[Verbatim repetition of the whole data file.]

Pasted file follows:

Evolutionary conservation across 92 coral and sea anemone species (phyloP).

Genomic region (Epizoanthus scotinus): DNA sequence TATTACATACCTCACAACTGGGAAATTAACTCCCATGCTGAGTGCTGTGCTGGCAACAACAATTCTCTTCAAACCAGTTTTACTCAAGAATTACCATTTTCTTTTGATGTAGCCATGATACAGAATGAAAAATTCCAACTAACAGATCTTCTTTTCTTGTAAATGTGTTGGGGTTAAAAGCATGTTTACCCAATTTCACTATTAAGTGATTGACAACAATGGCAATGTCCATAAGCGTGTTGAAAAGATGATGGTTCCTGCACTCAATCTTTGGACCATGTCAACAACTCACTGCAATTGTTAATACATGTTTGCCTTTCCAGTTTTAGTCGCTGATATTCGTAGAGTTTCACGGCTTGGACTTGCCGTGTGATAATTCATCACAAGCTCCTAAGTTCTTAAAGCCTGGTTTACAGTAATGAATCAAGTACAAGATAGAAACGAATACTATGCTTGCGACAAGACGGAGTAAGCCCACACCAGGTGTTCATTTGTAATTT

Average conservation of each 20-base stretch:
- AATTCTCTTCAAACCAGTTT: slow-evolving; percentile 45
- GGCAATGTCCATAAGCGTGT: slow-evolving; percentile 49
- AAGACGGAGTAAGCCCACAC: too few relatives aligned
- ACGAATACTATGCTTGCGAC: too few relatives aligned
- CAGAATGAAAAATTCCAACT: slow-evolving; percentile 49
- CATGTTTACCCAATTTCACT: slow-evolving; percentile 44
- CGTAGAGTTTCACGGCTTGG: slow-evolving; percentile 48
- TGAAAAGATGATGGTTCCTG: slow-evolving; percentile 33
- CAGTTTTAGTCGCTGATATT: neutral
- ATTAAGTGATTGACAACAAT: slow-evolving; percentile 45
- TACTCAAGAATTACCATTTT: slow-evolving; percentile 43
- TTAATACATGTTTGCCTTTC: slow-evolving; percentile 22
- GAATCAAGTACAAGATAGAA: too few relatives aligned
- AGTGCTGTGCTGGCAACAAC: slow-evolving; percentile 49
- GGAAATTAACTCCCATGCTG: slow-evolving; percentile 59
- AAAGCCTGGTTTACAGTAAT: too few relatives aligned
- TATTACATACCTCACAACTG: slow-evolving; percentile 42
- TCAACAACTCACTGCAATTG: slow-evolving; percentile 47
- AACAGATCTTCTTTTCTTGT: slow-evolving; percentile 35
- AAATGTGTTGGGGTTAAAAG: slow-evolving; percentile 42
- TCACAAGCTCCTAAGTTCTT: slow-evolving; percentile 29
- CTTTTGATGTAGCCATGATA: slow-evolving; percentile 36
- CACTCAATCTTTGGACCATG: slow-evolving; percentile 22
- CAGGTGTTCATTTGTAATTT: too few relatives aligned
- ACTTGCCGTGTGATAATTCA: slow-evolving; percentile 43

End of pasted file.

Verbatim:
Evolutionary conservation across 92 coral and sea anemone species (phyloP).

Genomic region (Epizoanthus scotinus): DNA sequence TATTACATACCTCACAACTGGGAAATTAACTCCCATGCTGAGTGCTGTGCTGGCAACAACAATTCTCTTCAAACCAGTTTTACTCAAGAATTACCATTTTCTTTTGATGTAGCCATGATACAGAATGAAAAATTCCAACTAACAGATCTTCTTTTCTTGTAAATGTGTTGGGGTTAAAAGCATGTTTACCCAATTTCACTATTAAGTGATTGACAACAATGGCAATGTCCATAAGCGTGTTGAAAAGATGATGGTTCCTGCACTCAATCTTTGGACCATGTCAACAACTCACTGCAATTGTTAATACATGTTTGCCTTTCCAGTTTTAGTCGCTGATATTCGTAGAGTTTCACGGCTTGGACTTGCCGTGTGATAATTCATCACAAGCTCCTAAGTTCTTAAAGCCTGGTTTACAGTAATGAATCAAGTACAAGATAGAAACGAATACTATGCTTGCGACAAGACGGAGTAAGCCCACACCAGGTGTTCATTTGTAATTT

Average conservation of each 20-base stretch:
- AATTCTCTTCAAACCAGTTT: slow-evolving; percentile 45
- GGCAATGTCCATAAGCGTGT: slow-evolving; percentile 49
- AAGACGGAGTAAGCCCACAC: too few relatives aligned
- ACGAATACTATGCTTGCGAC: too few relatives aligned
- CAGAATGAAAAATTCCAACT: slow-evolving; percentile 49
- CATGTTTACCCAATTTCACT: slow-evolving; percentile 44
- CGTAGAGTTTCACGGCTTGG: slow-evolving; percentile 48
- TGAAAAGATGATGGTTCCTG: slow-evolving; percentile 33
- CAGTTTTAGTCGCTGATATT: neutral
- ATTAAGTGATTGACAACAAT: slow-evolving; percentile 45
- TACTCAAGAATTACCATTTT: slow-evolving; percentile 43
- TTAATACATGTTTGCCTTTC: slow-evolving; percentile 22
- GAATCAAGTACAAGATAGAA: too few relatives aligned
- AGTGCTGTGCTGGCAACAAC: slow-evolving; percentile 49
- GGAAATTAACTCCCATGCTG: slow-evolving; percentile 59
- AAAGCCTGGTTTACAGTAAT: too few relatives aligned
- TATTACATACCTCACAACTG: slow-evolving; percentile 42
- TCAACAACTCACTGCAATTG: slow-evolving; percentile 47
- AACAGATCTTCTTTTCTTGT: slow-evolving; percentile 35
- AAATGTGTTGGGGTTAAAAG: slow-evolving; percentile 42
- TCACAAGCTCCTAAGTTCTT: slow-evolving; percentile 29
- CTTTTGATGTAGCCATGATA: slow-evolving; percentile 36
- CACTCAATCTTTGGACCATG: slow-evolving; percentile 22
- CAGGTGTTCATTTGTAATTT: too few relatives aligned
- ACTTGCCGTGTGATAATTCA: slow-evolving; percentile 43